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Consider this question:

Are you allowed to withdraw from 401k for no reason if leaving the company?

and the ongoing chat about the correctness of the currently top-rated answer:

http://chat.stackexchange.com/rooms/42516/discussion-on-answer-by-littleadv-are-you-allowed-to-withdraw-from-401k-for-no-r

The question here should be a straight question of fact. There's no real opinion involved - Either the law requires plan sponsors to allow participants to get out or it doesn't. There are two answers that differ on which is allowed. For sure, one or the other is factually wrong. "Voting" is not going to resolve this in general.

Whether or not it's elevated the correct answer in this case is mostly beside the point for this meta question. On the other hand, this specific question is a good case study, IMO, because

  • User Chris has taken some effort to provide evidence for his position, which is the answer with many fewer votes
  • The "other side" is a high "rep" user and a moderator, who have ("High Rep User") essentially called Chris stupid ("I'm not here to teach you to read, if you're more than 3 years old that ship has sailed.") and have ("moderator") told Chris that he must be wrong because high rep users on this site haven't heard of this ("I guess what I am stuck on is the idea that if this were true, wouldn't we have seen it?"). (In light of the comment, I want to be clear that's two different things done by two different users.)
  • This dynamic, IMO, is consistently repeated on this site, which has a strong tendency toward "the community" self-reinforcing its own idiosyncrasies and bullying users who (with evidence on questions of fact!) don't go along with the high-rep users / moderators.

Sub-questions:

  • What other mechanism is there for resolving such issues here? Should something like this be elevated to the SE ownership?
  • Do members of this community care that factually wrong answers will at least occasionally get elevated, or is that just considered a possible consequence of free, online help?
  • In the case where a answer is clearly wrong as a matter of fact, are the moderators expected and/or obligated to delete it? In a case like this where one must be wrong but they are no sure which, how to proceed?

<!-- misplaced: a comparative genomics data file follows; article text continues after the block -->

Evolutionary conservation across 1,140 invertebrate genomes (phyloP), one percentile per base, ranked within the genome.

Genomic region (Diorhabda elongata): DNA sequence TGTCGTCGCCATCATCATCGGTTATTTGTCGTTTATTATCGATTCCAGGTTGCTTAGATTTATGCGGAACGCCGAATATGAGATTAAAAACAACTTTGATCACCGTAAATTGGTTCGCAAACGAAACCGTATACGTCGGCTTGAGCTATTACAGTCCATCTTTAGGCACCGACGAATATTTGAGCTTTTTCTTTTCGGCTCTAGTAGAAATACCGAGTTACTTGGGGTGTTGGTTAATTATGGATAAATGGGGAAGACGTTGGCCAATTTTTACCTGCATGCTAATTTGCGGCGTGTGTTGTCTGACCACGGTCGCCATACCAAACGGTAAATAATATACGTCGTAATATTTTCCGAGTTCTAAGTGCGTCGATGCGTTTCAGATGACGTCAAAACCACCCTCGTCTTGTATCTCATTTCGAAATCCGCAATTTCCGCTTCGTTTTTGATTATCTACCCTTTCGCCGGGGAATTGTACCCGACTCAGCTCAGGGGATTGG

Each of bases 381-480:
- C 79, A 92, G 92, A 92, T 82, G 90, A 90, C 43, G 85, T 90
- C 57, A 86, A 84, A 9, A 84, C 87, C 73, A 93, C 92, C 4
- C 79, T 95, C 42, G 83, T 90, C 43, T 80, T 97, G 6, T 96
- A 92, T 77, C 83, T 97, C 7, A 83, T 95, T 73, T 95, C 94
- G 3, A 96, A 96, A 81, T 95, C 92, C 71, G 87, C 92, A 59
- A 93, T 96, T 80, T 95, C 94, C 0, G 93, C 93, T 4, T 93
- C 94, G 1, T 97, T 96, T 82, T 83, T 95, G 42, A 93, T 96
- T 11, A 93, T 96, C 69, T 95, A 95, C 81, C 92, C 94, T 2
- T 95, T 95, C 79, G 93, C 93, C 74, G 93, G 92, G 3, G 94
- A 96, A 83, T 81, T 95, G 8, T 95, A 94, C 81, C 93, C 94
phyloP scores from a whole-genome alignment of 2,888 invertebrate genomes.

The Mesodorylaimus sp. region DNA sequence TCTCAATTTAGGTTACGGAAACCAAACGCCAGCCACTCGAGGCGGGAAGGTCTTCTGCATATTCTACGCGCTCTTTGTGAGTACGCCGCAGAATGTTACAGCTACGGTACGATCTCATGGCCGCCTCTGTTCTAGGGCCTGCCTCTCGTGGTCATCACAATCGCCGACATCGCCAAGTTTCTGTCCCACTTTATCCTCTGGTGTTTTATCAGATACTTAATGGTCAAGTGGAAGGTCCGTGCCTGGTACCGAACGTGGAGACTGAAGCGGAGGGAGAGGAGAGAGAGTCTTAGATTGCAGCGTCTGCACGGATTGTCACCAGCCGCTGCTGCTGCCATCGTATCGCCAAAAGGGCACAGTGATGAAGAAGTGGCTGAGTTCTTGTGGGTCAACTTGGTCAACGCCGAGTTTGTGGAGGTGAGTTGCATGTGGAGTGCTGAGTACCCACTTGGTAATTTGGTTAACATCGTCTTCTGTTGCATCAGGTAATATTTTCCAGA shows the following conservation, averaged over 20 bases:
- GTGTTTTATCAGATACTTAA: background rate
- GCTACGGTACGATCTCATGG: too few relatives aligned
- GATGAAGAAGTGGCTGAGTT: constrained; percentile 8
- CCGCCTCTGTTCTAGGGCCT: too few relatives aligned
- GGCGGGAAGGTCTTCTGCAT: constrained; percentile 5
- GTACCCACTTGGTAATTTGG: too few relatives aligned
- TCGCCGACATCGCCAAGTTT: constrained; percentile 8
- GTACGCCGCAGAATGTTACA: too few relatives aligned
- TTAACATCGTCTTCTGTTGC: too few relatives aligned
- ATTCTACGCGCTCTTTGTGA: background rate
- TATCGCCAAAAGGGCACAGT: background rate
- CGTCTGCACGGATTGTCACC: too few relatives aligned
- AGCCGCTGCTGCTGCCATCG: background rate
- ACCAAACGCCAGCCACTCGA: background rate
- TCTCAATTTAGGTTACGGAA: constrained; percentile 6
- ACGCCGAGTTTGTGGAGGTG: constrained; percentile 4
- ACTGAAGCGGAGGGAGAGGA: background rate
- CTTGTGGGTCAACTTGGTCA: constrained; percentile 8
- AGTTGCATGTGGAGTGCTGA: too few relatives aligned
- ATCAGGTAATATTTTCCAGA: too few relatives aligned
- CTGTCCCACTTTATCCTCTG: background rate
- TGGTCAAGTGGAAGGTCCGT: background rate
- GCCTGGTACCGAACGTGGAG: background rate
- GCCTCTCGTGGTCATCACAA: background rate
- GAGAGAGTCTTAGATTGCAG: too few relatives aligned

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    brick, I'd be happier to see your second bullet broken into two. I have not called anyone stupid, nor implied that. I didn't answer the question myself as I believe that @littleadv has the right answer. The two answers below address the issue of removing wrong answers. More than anything, I find it remarkable that no one else has been able to provide independent confirmation for the other answer. I really hope you don't leave us, based on this one disagreement. – JoeTaxpayer Jul 19 '16 at 12:02
  • @JoeTaxpayer I'll edit the paragraph, as you suggested, since as you correctly point out here the insult and the appeal to authority were separate things done by separate people. – user32479 Jul 19 '16 at 13:19
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    The decision to leave is not based on a disagreement on a single answer but a belief developed over time that this topic area is not well-suited to this format and that there's consistency in the problems over many month, topics, and question. Originally I was "in" to try to make things better from the inside, but at this point I think whatever time that I have to help people in this topic area will be better applied in a different form. – user32479 Jul 19 '16 at 13:23
  • And there he goes, off into the night. – quid Jul 22 '16 at 18:29
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In the case where a answer is clearly wrong as a matter of fact, are the moderators expected and/or obligated to delete it?